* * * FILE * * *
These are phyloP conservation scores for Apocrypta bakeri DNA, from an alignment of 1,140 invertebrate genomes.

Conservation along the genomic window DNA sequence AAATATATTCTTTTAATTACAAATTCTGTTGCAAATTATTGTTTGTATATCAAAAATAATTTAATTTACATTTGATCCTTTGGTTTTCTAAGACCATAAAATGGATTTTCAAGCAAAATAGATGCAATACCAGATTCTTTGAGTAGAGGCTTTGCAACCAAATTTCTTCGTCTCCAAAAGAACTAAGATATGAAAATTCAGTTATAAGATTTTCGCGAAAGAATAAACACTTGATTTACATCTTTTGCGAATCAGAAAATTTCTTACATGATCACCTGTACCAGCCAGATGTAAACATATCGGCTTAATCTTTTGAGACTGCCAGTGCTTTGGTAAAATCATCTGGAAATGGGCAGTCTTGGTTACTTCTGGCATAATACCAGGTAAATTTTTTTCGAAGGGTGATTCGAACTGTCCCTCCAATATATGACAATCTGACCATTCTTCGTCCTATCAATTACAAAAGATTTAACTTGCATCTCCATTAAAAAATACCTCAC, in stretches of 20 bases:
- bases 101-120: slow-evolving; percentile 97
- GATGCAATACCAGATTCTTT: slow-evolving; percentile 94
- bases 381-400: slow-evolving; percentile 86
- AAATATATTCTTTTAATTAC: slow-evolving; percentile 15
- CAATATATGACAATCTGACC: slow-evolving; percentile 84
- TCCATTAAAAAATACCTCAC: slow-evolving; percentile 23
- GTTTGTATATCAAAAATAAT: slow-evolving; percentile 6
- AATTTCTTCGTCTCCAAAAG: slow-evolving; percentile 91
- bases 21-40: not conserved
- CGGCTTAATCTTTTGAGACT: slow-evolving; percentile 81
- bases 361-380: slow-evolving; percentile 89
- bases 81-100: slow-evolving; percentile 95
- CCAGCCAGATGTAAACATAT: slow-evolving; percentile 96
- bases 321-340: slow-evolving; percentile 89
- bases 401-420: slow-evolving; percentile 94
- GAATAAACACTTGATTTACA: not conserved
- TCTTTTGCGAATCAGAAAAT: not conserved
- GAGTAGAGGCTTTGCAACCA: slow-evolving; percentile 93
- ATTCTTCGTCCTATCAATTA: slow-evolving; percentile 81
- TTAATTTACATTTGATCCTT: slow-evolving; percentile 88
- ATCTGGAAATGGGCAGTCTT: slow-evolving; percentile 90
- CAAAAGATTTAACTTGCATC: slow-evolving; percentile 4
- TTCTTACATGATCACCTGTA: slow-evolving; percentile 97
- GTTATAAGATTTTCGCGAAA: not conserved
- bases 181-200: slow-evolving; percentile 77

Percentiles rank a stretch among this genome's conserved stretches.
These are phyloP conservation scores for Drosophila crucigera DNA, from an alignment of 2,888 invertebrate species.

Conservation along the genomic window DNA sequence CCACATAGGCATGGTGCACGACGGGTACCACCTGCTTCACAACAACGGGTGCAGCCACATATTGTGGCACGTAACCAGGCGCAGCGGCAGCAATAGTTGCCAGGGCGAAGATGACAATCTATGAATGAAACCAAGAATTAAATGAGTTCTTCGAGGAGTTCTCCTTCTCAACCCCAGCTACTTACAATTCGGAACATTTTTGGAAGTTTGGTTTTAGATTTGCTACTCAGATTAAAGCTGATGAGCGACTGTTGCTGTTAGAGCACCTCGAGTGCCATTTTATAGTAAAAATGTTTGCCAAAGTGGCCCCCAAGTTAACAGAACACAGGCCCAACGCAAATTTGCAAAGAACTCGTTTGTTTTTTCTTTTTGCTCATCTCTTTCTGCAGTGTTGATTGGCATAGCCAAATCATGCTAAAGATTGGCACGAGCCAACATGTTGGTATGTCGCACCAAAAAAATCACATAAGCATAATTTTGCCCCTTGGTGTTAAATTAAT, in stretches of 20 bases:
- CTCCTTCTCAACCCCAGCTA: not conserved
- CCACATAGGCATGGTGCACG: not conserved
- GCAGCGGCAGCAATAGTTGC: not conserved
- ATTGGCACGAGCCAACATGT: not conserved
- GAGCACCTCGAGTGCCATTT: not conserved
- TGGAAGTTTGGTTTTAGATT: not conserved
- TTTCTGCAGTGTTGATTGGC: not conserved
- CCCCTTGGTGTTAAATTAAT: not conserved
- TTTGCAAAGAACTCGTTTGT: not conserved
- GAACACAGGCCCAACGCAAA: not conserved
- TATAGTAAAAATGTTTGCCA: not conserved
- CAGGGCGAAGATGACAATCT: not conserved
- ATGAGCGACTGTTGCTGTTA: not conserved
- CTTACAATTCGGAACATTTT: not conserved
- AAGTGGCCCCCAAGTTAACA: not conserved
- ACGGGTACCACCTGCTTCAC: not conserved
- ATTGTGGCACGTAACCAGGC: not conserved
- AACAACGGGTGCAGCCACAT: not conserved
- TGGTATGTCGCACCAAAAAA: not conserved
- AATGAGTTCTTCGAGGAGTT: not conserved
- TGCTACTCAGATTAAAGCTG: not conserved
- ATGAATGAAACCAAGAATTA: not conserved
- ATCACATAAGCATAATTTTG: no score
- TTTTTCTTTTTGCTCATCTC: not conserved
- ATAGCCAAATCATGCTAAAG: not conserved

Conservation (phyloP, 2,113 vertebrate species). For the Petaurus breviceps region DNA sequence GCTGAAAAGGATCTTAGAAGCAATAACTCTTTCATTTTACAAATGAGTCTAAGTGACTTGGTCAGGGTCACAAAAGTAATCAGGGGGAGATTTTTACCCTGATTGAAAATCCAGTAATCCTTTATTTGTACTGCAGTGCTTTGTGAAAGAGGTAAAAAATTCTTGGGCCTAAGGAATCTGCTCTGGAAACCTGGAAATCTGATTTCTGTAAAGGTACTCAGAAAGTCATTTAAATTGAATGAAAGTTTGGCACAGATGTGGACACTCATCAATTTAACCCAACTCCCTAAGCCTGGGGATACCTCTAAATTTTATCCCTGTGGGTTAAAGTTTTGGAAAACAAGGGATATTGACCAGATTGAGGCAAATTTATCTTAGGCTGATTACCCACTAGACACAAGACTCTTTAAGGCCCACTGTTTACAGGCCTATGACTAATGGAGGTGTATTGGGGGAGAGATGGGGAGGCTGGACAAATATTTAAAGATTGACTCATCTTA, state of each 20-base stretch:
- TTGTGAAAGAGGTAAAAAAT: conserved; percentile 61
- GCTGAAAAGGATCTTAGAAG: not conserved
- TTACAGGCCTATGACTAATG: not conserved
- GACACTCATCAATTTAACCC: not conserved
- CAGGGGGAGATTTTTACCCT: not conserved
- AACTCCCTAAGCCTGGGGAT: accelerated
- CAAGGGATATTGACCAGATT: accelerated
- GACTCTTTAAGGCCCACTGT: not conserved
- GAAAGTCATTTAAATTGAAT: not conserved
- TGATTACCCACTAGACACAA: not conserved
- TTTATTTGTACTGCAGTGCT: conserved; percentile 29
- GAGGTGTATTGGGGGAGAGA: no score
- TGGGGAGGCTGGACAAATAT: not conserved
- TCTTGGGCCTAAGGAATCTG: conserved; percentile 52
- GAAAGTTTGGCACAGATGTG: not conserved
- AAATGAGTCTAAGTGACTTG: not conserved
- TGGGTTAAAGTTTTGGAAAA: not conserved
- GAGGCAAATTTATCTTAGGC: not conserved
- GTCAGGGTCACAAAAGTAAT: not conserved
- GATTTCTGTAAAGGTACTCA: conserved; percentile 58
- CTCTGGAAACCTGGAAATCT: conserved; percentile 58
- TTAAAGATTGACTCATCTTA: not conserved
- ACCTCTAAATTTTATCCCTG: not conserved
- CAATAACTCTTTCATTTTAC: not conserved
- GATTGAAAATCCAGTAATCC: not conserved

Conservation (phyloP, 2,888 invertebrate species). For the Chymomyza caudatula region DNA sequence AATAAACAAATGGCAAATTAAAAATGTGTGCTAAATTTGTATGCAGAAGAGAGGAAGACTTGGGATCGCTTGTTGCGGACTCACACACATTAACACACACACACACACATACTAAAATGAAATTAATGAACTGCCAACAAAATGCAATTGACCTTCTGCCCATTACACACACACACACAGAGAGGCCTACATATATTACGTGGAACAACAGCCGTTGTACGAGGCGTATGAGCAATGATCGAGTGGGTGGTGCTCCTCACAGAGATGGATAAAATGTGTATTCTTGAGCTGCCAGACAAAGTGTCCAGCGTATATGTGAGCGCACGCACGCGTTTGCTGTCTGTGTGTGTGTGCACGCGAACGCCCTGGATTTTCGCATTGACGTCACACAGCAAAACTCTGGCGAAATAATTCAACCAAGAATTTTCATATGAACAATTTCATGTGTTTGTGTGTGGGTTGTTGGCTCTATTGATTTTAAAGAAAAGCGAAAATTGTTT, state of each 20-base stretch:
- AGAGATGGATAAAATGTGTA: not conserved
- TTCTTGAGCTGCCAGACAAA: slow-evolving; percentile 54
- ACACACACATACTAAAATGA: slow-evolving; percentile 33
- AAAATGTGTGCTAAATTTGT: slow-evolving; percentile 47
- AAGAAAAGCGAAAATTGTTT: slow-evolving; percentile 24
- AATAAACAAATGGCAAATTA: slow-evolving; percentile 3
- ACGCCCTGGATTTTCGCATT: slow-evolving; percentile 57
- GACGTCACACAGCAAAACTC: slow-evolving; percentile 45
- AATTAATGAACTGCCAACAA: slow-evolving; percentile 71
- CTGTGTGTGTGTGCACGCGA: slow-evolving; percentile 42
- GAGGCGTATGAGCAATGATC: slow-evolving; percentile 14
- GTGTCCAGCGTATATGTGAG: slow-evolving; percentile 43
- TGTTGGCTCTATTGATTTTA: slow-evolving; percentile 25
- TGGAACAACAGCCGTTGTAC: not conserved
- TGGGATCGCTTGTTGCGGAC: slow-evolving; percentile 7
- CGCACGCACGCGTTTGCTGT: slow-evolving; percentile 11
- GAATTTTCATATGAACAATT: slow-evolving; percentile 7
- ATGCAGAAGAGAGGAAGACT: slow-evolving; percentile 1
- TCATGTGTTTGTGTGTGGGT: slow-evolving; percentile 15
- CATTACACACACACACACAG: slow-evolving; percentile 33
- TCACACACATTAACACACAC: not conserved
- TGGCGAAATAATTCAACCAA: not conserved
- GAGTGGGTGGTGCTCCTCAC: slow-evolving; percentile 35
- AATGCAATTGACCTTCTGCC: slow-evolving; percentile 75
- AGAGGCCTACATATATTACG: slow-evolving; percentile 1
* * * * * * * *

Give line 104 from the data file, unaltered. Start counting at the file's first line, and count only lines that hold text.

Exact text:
- TGGCGAAATAATTCAACCAA: not conserved